I know my story inside and out. Every writer does, don't they? Getting the 'inside' out onto the page, however, don't always happen. Not straight away. It's so easy to read between the lines, to see what isn't actually there because the picture of the story in your head is so vivid. What's needed is an external eye, a critique partner, an impartial other. All well and good, all very helpful, all very necessary, but the timing has to be right.
If you let someone see your story too soon, before it's ready, they will not share your vision. Their feedback can dilute your idea, send you down the wrong path, because your story is still too fragile. Even if you stick to your original vision, you run the risk of becoming downhearted and doubtful. So wait. Hang on. Don't show anyone anything until it's clear in your head, until the inside is out.
Then go for it. In fact, it's your duty to ask for feedback. Your story needs it! You think your character's motivation is crystal clear? Think again. YOU know why she does what she does, but does your reader? Are you sure? You think your description is spot on, but have you overdone it? Is it in your voice or that of your protagonist? (Thank you, Miriam Halahmy for that one!) Is your plot as tight as it could be? Have you tied up all those loose ends? Does is even make sense?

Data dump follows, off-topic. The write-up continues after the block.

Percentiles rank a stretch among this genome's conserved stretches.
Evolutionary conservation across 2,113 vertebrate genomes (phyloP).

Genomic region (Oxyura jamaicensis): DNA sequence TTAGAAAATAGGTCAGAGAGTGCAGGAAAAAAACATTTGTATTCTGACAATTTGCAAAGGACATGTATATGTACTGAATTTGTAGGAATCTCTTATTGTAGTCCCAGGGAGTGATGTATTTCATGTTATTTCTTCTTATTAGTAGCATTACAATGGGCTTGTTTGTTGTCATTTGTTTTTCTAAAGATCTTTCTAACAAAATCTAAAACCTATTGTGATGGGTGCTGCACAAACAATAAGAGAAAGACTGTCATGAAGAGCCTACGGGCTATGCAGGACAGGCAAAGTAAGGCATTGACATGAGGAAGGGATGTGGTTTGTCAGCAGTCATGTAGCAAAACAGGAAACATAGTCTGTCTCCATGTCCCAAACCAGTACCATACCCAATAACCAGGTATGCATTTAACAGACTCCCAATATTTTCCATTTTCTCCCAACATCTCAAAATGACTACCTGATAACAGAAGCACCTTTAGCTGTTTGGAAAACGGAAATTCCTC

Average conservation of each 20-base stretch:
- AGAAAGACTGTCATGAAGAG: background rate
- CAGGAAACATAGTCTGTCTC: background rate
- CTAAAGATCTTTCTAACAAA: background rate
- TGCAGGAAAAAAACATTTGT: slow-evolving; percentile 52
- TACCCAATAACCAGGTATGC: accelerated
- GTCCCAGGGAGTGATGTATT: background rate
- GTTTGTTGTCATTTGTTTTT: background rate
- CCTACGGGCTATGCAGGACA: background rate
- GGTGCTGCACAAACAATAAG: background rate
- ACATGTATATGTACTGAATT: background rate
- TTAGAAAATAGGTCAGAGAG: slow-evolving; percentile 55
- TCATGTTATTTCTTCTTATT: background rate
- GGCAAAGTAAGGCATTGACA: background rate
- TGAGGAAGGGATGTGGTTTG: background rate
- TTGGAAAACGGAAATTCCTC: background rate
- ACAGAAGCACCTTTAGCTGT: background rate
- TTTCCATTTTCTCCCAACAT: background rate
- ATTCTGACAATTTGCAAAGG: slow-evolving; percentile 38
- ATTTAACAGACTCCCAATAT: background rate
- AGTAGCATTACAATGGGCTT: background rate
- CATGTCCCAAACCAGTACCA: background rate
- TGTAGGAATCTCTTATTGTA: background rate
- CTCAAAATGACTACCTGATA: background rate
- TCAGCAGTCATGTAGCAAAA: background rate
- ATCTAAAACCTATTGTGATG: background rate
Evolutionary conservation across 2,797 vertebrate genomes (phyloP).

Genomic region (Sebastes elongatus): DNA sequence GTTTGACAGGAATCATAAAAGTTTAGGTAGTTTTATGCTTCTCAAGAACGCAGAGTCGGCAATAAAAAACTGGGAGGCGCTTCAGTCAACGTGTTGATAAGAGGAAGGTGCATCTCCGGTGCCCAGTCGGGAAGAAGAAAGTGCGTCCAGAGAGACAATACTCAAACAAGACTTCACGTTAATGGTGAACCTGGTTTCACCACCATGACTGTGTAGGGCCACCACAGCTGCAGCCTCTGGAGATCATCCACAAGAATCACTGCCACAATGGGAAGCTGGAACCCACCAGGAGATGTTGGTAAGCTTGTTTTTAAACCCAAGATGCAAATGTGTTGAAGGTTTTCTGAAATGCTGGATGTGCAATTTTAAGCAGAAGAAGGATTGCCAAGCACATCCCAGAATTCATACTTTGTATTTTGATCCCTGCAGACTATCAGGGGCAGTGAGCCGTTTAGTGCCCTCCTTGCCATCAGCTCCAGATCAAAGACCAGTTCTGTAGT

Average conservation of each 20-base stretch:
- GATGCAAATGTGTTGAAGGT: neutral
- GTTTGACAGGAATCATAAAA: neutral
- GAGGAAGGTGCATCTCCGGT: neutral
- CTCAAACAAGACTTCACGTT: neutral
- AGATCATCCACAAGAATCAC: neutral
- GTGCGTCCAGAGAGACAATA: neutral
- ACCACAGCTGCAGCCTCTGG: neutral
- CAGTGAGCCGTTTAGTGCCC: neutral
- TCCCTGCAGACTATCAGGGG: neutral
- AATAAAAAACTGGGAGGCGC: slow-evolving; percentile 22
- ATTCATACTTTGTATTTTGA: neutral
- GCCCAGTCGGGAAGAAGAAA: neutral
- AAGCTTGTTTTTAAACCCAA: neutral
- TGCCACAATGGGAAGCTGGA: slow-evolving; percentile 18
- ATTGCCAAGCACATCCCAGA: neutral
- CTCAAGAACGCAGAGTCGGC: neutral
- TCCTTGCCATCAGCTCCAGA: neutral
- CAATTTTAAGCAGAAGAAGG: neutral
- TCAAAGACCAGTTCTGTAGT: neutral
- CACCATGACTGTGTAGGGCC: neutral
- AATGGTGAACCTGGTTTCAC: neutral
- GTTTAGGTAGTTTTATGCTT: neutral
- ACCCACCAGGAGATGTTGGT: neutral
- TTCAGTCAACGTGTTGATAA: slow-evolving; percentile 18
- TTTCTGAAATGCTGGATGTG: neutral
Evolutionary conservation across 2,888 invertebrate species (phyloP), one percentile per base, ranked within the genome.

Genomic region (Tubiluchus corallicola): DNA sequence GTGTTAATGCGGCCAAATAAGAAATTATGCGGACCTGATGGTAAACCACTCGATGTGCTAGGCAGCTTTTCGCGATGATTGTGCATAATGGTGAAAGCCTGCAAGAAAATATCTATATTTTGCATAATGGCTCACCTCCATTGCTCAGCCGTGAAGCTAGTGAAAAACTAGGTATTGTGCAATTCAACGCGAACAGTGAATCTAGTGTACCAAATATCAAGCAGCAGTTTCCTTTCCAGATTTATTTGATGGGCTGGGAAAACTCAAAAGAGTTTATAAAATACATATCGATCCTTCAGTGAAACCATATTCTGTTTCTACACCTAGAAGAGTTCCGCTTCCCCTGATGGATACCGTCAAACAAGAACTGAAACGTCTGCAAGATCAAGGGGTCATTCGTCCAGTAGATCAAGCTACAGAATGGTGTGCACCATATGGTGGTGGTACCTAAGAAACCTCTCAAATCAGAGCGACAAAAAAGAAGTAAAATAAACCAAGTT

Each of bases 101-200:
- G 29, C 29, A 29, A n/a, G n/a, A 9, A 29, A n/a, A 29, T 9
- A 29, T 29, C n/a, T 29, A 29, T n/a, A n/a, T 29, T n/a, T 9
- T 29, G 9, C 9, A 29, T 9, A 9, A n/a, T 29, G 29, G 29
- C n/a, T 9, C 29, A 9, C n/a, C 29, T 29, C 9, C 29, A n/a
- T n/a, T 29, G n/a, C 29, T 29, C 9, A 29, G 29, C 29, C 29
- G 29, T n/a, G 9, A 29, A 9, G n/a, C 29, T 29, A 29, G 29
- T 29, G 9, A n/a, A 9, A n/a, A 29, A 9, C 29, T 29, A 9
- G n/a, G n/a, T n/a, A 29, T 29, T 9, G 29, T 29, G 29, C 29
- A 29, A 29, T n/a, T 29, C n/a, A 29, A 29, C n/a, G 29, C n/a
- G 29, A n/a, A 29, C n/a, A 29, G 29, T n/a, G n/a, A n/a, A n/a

I truly believe that a writer can only go so far on their own. You can edit, revise, re-write to your heart's content, but there will always be something you've missed. Find a good Beta Reader; someone you trust, someone who reads and reads, even if they don't write, and beg them to critique your work. You'll be amazed at the obvious things they find, tiny things that will make a huge difference, things that you should have noticed but didn't.
So thank you to everyone who has pointed out plot flaws and inconsistencies, stilted dialogue, wooden characters. My story is, and will be, a much better thing for all your advice. Critiquers of the World – I salute you!